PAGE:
Fraud and Abuse – by whom?

The possible (mis)use of US federal law designed to deal with hacking for the purpose of the (admittedly tragic) Megan Meier/Lori Drew case is scary. In short, after a high-profile situation where a young person committed suicide after what appears to be a pattern of harassment conducted via MySpace, it emerged that the mother of a ‘friend’ of the deceased had written many of the messages. Charges didn’t follow in the first instance (state law), but after some time, charges were brought under federal law, including the Computer Fraud and Abuse Act (CFAA) as amended, which in effect makes it illegal to access any computer ‘without authorization’; the logic goes that because MySpace requires you to give correct information and not be abusive, not following the conditions means that you aren’t authorised.

The idea that violation of the terms of use of a website is in itself a crime raises all sorts of possibilities that are almost too far-reaching to speculate about without seeming a little unhinged! It’s similar to, yet even more threatening than, the development of knee-jerk “criminal trespass” laws that blur the line between conduct in public places and private places and have been used against peaceful protesters with abandon. I find some tragic humour in the fact that private censorship by hosts, no matter how irrational, is seemingly beyond the scope of the courts (being a private matter supposedly for contract alone) yet when you ‘break’ that ‘contract’, it’s such an offence against the public that the criminal law should be involved. (Never mind the fact that a lot of those now criminal-law-carrying terms are beyond boilerplate!)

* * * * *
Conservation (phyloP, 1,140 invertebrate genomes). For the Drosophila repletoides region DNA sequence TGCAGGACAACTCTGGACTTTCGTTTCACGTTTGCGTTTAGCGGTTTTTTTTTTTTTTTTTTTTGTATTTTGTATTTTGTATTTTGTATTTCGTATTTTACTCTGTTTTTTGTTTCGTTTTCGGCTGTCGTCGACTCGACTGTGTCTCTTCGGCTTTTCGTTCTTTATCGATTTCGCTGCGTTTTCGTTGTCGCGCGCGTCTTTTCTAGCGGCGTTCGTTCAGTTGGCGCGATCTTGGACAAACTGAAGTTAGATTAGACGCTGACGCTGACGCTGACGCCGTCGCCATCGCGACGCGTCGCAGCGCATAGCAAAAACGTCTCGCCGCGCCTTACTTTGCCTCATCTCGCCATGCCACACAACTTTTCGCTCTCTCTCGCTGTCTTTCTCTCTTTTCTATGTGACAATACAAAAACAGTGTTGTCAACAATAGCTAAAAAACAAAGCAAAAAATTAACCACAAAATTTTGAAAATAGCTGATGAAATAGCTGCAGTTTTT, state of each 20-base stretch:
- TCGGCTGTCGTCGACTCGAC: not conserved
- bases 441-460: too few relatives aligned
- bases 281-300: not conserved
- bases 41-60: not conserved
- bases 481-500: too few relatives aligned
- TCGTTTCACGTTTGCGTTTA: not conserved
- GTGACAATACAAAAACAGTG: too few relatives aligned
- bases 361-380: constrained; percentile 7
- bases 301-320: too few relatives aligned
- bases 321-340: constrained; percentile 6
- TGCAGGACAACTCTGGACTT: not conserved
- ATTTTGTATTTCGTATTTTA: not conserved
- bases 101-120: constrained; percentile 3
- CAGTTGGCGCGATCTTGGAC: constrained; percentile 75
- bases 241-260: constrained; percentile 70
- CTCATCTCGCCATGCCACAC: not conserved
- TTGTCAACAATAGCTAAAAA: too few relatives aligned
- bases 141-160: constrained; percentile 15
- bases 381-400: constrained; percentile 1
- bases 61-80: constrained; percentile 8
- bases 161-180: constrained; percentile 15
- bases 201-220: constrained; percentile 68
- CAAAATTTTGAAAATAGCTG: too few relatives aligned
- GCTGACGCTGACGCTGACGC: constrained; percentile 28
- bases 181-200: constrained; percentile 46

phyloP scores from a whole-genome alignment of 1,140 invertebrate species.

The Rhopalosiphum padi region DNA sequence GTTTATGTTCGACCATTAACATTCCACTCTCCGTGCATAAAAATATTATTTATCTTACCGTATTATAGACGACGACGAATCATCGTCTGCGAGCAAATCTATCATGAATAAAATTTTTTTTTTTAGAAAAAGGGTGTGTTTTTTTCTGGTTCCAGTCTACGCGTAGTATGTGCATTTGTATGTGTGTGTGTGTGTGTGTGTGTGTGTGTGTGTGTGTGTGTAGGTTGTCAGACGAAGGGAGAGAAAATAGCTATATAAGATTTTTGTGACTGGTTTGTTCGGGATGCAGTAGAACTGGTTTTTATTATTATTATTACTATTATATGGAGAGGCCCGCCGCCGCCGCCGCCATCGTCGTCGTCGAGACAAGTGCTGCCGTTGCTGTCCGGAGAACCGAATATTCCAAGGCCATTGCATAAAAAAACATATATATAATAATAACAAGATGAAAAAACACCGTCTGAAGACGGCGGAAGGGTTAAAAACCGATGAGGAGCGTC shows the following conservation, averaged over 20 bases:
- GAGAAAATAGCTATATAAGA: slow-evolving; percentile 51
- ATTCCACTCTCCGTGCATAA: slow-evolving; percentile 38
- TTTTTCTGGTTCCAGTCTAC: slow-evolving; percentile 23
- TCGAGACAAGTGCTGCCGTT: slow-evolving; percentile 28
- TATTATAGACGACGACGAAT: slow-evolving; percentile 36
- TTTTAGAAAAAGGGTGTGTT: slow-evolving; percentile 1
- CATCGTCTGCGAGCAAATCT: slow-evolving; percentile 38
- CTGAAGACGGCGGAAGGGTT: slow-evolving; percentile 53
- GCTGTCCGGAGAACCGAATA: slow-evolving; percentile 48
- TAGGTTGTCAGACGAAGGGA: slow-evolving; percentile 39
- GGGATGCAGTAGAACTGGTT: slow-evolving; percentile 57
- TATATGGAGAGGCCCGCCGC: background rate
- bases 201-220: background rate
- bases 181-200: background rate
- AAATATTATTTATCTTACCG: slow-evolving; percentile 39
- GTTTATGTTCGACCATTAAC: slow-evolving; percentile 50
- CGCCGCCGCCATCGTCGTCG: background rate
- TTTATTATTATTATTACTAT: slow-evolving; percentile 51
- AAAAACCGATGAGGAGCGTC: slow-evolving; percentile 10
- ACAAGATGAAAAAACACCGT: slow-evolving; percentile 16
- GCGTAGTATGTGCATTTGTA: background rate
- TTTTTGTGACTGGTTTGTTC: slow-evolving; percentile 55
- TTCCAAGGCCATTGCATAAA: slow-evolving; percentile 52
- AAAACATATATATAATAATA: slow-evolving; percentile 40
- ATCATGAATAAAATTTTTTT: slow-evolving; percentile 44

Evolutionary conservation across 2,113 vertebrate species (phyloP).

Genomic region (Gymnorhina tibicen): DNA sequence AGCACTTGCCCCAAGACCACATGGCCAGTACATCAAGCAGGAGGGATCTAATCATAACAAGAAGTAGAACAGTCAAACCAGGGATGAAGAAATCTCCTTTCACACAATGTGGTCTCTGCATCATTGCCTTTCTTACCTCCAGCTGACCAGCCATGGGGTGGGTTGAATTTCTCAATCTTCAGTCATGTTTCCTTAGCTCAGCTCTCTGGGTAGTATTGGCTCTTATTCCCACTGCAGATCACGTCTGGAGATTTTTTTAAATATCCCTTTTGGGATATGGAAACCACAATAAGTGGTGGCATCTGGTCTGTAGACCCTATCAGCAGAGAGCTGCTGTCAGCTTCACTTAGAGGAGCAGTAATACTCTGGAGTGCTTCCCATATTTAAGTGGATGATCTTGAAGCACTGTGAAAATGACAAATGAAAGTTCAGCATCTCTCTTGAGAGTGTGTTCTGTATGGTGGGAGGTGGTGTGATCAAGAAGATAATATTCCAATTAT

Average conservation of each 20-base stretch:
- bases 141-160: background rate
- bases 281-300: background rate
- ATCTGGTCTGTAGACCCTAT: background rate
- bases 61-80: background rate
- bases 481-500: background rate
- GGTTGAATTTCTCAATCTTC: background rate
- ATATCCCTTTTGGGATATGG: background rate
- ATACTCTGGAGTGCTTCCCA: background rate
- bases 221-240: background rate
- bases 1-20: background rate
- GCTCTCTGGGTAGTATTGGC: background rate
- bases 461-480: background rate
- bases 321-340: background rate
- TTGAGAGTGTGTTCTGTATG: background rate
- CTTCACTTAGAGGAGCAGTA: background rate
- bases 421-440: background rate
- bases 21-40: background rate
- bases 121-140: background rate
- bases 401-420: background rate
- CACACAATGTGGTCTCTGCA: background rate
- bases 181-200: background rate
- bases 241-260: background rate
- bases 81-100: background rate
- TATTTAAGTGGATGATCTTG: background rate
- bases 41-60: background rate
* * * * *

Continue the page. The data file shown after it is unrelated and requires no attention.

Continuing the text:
We’ve talked about the weasel words (or misuse of words!) of authorised computer access on these pages before – in the context of wifi sharing. I have a bad feeling about all of this.

More from Eric Goldman, Susan Crawford, Wired and Peter Black.

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